(Disclaimer: I hate baseball, but let’s be honest. There isn’t very much to do this summer for a rabid Giants fan. The Knicks and Rangers are quite possibly the two biggest salary cap nightmares in professional sports. I loathe Bud Selig. I loathe the steroid era, and don’t get how anyone is over it yet. I hate being unable to enjoy the team I grew up with because it’s literally impossible for them to overachieve.)
(Disclaimer 2: I’ve also had a very rough 36 hours. This is probably going to come across strong.)
Unless you’ve been living under a sports rock, you’ve heard about the call that blew history, the kumbaya that happened afterward, and the packaging and marketing to the general public by the media that this is a lesson we should all learn (Thanks, media :D). Several things pissed me off about this:
1) Calls get blown. I get it. It’s a reality. However, everyone knew the connotation of this particular out as soon as there were 2 outs in the 9th. For all four of these umpires not to be on top of their game at any point in this inning is reprehensible. He blew that call by a full step. This doesn’t have the ramifications of a blown call at any random point during a postseason game, but it is a worse margin of error because everyone in that building knew the extenuating circumstances long before there was a judgment to be made.
2) Because the ramifications were concrete and evident before, during, and after the play, there was positively no reason the umpires couldn’t conference. I was at Shea in 2007 when David Wright hit a home run off the top of the centerfield wall that was ruled a triple. They conferenced. They got the call right. The Mets hit back-to-back-to-back home runs for the first time in 18 years and still lost at home in 10 innings (lawl). Not nearly as important or historical or anything, but they took the time out to get it right on a call blown by a smaller margin of error. Nothing needed to change about the way umpiring is currently done to have overturned that call and it was still blown. The whole crew really needs to apologize, not just Joyce. Again, everyone knew what was at stake before the first pitch of that at-bat was thrown, how did conferencing not cross anyone’s mind? If indeed Joyce had the pride in doing the job right he barked about in the post-game presser, I think it would have been effective.
3) Everyone’s in love with how everyone handled the situation. I have a problem with that: we’re choosing conviction over getting the call right. He’s allowed to make a mistake. They’re allowed to interpret the injustice of the situation however they wish. No one would have faulted Leyland for going out there, cursing his head off and getting ejected for the cause. This was handled in a classy fashion, but this is not a situation to fall in love with. No one goes to games to see umpires. It should be inconsequential that their feelings get hurt by a little assistance. NFL, NBA, and NHL officials deal with it just fine, and they don’t have nearly the sample size of games to play with to really get an efficient replay system working to their liking. It’s just inane to put pride ahead of a cleanly played game, particularly when the credibility of your sport is at an all-time low.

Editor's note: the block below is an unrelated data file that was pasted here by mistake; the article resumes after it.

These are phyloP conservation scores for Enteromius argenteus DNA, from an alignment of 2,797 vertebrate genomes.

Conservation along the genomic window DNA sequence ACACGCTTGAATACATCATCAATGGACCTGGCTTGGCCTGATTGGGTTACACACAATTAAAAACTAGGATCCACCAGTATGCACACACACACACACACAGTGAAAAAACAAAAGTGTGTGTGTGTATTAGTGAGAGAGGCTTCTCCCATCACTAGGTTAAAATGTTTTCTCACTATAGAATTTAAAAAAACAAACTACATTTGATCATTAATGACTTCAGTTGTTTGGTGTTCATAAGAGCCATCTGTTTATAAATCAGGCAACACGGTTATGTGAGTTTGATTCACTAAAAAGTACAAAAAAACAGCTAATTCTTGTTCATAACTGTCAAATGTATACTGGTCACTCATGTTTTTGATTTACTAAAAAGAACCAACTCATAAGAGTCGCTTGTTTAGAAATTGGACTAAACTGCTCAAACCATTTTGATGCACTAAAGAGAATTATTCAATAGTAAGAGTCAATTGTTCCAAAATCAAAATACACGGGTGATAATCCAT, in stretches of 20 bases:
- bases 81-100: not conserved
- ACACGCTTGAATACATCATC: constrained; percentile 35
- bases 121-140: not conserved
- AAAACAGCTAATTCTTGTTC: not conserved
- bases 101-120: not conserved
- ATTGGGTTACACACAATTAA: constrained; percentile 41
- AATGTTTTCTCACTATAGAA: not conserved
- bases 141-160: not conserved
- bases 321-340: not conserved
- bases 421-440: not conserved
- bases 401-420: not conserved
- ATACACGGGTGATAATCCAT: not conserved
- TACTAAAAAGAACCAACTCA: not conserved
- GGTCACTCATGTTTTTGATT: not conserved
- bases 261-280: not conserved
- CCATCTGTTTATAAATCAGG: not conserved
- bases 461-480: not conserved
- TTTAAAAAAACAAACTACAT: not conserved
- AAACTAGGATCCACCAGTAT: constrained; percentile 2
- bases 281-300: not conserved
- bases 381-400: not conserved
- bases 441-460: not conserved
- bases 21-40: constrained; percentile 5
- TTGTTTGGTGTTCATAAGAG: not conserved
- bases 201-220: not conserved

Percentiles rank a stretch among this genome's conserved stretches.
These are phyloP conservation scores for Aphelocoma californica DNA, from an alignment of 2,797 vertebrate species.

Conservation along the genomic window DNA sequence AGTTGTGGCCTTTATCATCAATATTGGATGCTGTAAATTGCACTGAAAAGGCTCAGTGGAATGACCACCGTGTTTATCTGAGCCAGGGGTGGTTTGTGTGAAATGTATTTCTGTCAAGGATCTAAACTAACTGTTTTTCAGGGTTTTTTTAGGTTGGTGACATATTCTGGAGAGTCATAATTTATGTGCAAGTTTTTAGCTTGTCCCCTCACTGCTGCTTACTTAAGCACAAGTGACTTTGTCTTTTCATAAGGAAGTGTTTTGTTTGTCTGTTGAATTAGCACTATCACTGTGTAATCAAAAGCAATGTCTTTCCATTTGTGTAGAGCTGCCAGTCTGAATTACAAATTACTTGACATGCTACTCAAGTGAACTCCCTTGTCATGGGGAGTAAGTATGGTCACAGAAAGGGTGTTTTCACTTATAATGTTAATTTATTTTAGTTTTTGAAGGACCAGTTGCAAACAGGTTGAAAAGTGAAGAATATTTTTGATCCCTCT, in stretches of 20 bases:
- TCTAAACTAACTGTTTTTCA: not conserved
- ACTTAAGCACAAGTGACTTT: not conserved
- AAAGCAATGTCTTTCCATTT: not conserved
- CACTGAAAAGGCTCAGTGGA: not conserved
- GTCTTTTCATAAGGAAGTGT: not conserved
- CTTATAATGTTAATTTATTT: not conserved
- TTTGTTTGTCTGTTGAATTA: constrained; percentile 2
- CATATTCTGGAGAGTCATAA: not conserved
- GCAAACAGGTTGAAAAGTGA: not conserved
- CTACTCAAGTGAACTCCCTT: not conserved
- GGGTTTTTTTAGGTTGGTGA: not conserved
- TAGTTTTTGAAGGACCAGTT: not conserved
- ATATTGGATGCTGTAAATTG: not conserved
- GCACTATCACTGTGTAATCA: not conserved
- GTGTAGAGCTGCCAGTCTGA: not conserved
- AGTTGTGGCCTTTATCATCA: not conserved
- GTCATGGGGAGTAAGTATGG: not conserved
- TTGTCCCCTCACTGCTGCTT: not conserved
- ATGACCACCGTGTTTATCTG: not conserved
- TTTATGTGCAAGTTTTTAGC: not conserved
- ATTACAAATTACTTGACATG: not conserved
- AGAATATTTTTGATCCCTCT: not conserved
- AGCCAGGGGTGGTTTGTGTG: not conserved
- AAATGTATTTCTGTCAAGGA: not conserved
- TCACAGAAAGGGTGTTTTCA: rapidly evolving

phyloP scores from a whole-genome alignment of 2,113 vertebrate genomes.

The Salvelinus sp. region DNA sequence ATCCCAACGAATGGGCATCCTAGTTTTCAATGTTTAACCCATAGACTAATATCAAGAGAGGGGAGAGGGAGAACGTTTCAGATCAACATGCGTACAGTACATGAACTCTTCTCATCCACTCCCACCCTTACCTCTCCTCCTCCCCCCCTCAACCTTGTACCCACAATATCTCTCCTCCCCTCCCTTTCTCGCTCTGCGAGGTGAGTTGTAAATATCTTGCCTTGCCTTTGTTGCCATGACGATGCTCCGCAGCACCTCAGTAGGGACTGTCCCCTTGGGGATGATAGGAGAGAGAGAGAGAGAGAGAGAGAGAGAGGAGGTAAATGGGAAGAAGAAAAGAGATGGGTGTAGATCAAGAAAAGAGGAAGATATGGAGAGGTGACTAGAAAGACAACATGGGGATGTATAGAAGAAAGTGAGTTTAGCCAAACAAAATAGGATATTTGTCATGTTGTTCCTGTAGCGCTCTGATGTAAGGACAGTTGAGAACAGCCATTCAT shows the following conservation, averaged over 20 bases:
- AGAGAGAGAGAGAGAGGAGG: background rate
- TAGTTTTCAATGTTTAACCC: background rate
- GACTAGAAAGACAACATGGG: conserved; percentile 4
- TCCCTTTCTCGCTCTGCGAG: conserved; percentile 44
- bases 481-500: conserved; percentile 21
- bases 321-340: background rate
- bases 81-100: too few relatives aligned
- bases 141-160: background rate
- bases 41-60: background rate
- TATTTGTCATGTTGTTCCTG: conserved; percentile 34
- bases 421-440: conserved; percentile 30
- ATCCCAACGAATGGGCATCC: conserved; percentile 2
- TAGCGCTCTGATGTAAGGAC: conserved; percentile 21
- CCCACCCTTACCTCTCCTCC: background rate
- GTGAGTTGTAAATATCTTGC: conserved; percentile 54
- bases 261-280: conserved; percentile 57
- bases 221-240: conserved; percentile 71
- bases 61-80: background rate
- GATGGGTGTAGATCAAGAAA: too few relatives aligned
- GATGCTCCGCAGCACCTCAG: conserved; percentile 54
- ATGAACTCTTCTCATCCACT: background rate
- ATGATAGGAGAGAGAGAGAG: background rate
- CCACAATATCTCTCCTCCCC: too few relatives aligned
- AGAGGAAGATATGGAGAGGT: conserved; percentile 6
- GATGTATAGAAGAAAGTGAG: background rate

So here’s how I think it should work, if for no other reason than to offer a solution after 600 words of pointing out the problem:
Establish “Home Plate Domain” – No one fucks with balls and strikes. Ever. At least not until they invent a cool laser 3D projector thingy for the strike zone… Ok, never.
Managers don’t get to challenge – Every review comes from a replay ump a la 2-minute drill in the NFL. No exceptions. To disrupt the tradition of a manager coming out and getting his money’s worth would really be the biggest travesty of a replay system.
Three types of calls can be overturned: fair or foul, in or out of play (already reviewed), and force outs.
A ball that was called foul and deemed fair awards the hitter first base, and you don’t assume a double kinda like you don’t assume a double play scoring an error.
That would cover the vast majority of the bang-bang stuff umps miss simply because they’re human, streamline the process so it only adds seconds to the game when it’s needed, and preserves as much of the traditional elements of baseball that make controversial calls like this the fun that they are…
…only instead of handling it with class, we simply handle it right. It’s time for a change.